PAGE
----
23. 23. ISLAMIC BANKING ACT OF 198323 (IBA)  The prerequisite for the establishment of an Islamic bank in Malaysia is a legal framework which would enable the bank to operate on the principles of the Shariah,  It was argued that the then existing Banking Act of 1973 was not suitable to cater the needs of Islamic banking because it required all banks in Malaysia to be interest based and did not allow the banks to be involved in trading in their operations.  Thus, the Islamic Banking Act (IBA) (Act 276) was enacted on 10 March 1983.  The Act seeks to provide for the licensing and regulating of the Islamic banking business.  The preamble of the IBA states the directive principle of the Act that is for the licensing and regulation of Islamic banking business.  The normal practices of prudent are still retained and it vests BNM with powers of supervision and regulation over the Islamic bank as in the case with other commercial banks.
  24. 24. THE GOVERNMENT INVESTMENT ACT OF 198324  Government Investment Act 1983 (Act 275) was enacted to empower the Government to issue Government Investment Certificates (GICs)  This is to comply with the BNM‟s liquidity requirements where every financial institution is required to have a certain percentage of liquidity kept (invested) with the Central Bank.  The Government Investment Act of 1 983 (GIA) was enacted at the same time as the IBA to allow the Government through BNM to issue GICs (now replaced by Government Investment Issues (GIIs) which are based on Islamic principles.  The issuance of GlCs under the contract of qard al-hasan represents benevolent loan to the Government. issued at par. It is also redeemable at maturity or on demand at BNM at par.
  25. 25. BANKING AND FINANCIAL INSTITUTION ACT OF 1989 (BAFIA)25  The Banking and Financial Institutions Act, 1989, (BAFIA) was promulgated in 1989 to replace the existing Finance Companies Act, 1969 (Act 6) and Banking Act, 1973 (Act 102).  With the enactment of the BAFIA, the licensing and regulating of various institutions carrying banking, finance, merchant banking, discount house, and money-broking businesses are now brought together tinder one Act.  The introduction of the BAFIA is intended to provide BNM with sufficient integrated supervisory and control towers over the banking and financial institution and to modernize and streamline the laws relating to banking and financial system in the country.
  26. 26. GUIDELINES FOR ISLAMIC BANKING OPERATIONS26  Bank Negara Malaysia provides certain guidelines for Islamic banking operations.  These guidelines explain the concepts, procedural requirements, the accounting and technical aspects.  Among these guidelines are:  Guidelines on the Islamic Interbank Money Market  Guidelines on Islamic Negotiable Instruments  Guidelines on Interest-free Accepted Bills  Guidelines on Skim Perbankan Tanpa Faedah (SPTF).
  27. 27. DEVELOPMENT FINANCIAL INSTITUTION ACT 200227  The aspiration of BNM to establish a comprehensive Islamic banking system has stimulated the non- banking financial insititutions.  All of these institutions are governed by the Development Financial Institution Act 2002 (DFIA) (ACT 618).  DFIA states that savings and development institutions can perform Islamic Banking or financial businesses as an addition to the existing business, with the condition that those institutions must have written approval from BNM.  In performing Islamic banking or financial businesses, DFI institutions may acquire advice from the Shariah Advisory Committee to ensure that the Islamic banking business and the Islamic financial operations do not involve activities that are contrary to Islamic principle.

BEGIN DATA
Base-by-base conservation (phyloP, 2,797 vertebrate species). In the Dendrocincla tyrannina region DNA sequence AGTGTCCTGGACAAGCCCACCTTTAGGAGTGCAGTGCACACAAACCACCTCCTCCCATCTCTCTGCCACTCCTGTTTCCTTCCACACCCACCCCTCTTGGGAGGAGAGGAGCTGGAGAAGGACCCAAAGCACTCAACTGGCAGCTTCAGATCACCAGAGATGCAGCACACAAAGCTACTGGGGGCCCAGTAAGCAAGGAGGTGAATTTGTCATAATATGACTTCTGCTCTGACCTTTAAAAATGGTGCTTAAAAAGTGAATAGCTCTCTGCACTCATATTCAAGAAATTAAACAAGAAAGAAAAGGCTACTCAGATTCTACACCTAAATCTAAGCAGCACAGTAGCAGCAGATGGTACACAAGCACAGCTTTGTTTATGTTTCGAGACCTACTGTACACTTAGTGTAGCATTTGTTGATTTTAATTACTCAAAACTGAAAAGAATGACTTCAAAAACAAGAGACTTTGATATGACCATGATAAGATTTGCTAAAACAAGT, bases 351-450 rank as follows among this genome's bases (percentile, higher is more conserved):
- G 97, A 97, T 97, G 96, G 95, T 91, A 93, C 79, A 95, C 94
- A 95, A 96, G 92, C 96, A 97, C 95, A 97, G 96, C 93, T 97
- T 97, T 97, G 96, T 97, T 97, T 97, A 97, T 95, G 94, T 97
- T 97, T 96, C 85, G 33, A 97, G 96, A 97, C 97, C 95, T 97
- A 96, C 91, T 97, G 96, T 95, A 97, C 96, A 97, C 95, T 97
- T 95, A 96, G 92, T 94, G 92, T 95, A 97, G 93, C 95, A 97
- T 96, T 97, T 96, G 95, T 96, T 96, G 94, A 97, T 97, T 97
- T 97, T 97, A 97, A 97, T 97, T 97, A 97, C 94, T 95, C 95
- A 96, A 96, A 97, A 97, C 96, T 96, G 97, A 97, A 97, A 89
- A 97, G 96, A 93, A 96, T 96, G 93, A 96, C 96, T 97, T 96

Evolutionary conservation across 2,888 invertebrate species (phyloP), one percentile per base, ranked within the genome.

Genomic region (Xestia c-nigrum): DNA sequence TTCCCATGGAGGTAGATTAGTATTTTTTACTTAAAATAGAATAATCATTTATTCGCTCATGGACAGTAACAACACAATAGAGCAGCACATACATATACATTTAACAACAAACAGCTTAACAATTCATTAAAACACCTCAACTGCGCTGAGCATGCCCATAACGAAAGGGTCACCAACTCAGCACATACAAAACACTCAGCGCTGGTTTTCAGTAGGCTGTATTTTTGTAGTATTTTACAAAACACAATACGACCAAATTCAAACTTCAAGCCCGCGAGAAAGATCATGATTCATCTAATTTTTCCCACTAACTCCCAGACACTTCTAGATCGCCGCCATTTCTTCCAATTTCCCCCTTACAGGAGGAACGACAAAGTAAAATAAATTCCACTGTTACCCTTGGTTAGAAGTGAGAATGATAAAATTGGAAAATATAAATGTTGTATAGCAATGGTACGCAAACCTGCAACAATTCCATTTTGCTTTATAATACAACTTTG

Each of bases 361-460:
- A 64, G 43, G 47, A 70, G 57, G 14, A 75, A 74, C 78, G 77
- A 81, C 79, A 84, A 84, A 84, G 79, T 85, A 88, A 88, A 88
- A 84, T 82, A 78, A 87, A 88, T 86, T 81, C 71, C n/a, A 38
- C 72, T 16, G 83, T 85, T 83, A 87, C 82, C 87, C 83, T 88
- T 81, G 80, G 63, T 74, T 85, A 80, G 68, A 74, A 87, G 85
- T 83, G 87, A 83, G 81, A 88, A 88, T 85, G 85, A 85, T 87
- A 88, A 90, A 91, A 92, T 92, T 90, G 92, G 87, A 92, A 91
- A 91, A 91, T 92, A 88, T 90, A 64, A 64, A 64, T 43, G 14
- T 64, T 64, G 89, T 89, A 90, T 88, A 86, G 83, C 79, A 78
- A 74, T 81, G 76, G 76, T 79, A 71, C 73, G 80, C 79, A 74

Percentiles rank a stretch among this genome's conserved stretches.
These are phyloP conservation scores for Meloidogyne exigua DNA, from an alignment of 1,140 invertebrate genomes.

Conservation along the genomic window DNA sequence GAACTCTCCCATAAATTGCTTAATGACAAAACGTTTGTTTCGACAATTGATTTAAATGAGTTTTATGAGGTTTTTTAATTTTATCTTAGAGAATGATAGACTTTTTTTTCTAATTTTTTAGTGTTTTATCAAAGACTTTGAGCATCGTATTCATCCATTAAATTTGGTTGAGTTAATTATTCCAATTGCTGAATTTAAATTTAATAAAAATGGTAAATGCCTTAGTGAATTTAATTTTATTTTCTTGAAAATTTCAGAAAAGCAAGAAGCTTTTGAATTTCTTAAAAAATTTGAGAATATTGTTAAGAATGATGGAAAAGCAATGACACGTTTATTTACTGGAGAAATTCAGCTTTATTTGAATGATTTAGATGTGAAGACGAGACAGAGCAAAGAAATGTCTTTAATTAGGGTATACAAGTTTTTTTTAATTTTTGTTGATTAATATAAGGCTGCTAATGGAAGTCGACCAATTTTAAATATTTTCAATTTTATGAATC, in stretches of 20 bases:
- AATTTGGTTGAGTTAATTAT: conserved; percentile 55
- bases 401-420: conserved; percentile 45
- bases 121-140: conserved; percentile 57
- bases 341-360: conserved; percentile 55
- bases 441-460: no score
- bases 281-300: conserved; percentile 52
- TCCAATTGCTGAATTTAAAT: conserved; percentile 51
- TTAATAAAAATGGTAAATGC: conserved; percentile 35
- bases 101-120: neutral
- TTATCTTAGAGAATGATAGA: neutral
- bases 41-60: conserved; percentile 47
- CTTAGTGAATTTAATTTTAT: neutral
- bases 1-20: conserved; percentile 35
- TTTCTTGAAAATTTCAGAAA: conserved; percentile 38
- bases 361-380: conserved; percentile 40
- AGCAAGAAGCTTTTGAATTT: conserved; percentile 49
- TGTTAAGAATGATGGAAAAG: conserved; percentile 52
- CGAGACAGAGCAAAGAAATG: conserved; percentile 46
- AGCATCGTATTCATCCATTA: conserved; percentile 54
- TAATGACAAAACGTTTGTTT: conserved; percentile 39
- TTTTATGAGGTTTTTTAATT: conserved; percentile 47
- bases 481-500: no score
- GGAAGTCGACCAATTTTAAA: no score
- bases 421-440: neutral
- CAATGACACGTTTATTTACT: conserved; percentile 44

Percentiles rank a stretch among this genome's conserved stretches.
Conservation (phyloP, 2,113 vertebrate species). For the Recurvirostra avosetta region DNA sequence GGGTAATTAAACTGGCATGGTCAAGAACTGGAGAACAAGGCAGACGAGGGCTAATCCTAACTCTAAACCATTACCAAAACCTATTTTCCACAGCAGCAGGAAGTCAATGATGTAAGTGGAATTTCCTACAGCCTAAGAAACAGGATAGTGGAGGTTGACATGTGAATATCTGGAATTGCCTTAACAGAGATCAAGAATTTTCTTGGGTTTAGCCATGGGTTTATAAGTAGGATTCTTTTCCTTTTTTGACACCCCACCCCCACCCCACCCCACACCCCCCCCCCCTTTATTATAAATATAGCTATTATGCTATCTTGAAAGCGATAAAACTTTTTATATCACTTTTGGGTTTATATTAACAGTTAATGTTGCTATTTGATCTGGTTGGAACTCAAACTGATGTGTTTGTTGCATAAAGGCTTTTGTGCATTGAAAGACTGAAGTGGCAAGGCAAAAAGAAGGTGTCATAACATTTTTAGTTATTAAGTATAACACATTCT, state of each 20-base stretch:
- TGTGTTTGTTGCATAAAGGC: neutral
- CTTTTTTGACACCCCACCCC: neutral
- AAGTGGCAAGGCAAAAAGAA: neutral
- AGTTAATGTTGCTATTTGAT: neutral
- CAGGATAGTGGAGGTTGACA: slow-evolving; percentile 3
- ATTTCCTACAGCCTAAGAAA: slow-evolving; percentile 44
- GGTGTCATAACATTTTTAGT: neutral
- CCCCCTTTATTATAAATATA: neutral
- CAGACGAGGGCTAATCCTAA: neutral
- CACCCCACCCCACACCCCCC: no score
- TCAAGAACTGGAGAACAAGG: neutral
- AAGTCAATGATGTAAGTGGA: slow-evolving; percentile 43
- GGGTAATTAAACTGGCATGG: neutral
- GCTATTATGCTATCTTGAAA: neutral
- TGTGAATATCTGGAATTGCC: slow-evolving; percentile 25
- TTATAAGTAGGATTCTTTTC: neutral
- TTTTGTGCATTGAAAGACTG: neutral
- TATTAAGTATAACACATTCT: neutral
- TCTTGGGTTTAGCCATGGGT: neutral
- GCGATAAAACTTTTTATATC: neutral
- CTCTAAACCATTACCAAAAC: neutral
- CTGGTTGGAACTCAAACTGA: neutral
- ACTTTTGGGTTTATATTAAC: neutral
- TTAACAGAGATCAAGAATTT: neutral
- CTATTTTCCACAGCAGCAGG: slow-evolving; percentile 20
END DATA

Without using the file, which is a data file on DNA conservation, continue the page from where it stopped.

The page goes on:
28. 28. CENTRAL BANK OF MALAYSIA ACT 1958 (AMEND) 200328  One important development in the Islamic banking and financial system is the amendment of the Central Bank Act, 2003.  Among the objectives of this amendment is to allocate the establishment and appointment of the SAC.  Previously, there has been no provision under the BNM Act regarding the Shariah Advisory Council.  This is because the allocations for the establishment of the Shariah Advisory Council exist in other acts such as the Islamic Bank Act of 1983, Islamic Bank and Financial Act of 1989, and the Development Financial Institution
  29. 29. COMPANIES ACT 1965 (ACT 125)29  The law relating to companies in Malaysia is regulated by the Companies Act 1965 (revised 1973).  This Act is based on the English Companies Act 1948 and the Australian Uniform Companies Act 1961.  The first Islamic bank in Malaysia, BIMB was incorporated as a limited company under the Companies Act 1965.  A company that desires to carry on Islamic banking business in Malaysia must apply for a license in writing from the Minister through BNM.  Islamic bank which is incorporated under the Companies Act 1965 is subject to the provisions of that Act and Islamic Banking Act 1983.  If there is a conflict between the provisions of the Companies Act 1965 and IBA 1983, the provisions of the latter Act in must prevail.
  30. 30. CONTRACTS ACT 195030  Islamic banking transactions would be governed by the Contracts Act 1950.  The contract must be valid and comply with all the requirements of a sale contract under Islamic law as well as under civil law in order for it to be enforceable in the civil courts.‟  For instance, if an immovable asset is being financed, e.g. land, the legal documentation must satisfy all the requirements laid down by the National Land Code 1965.  If it is movable, such as a motor vehicle, the relevant civil law to be followed is the Hire-Purchase Act 1967, the Sate of Goods Act 1957 etc.  The documents to be used in Islamic banking transactions such as in murabahah, BBA, al-ijarah etc., have to be structured in such a way to accommodate the English law principles for them to be enforceable in the civil courts as long as these principles do not contravene Islamic law.
  31. 31. OTHER STATUTES RELEVANT TO ISLAMIC BANKING AND FINANCE31  National Land Code 1965 (Act 56)  Sale of Goods Act 1957 (Act 382)  Hire-Purchase Act 1967 (act 212)  Income Tax Act 1967  Stamp Act 1949 (Act 378)  Real Property Gains Tax Act 1976 (Act 169)  Rules of the Court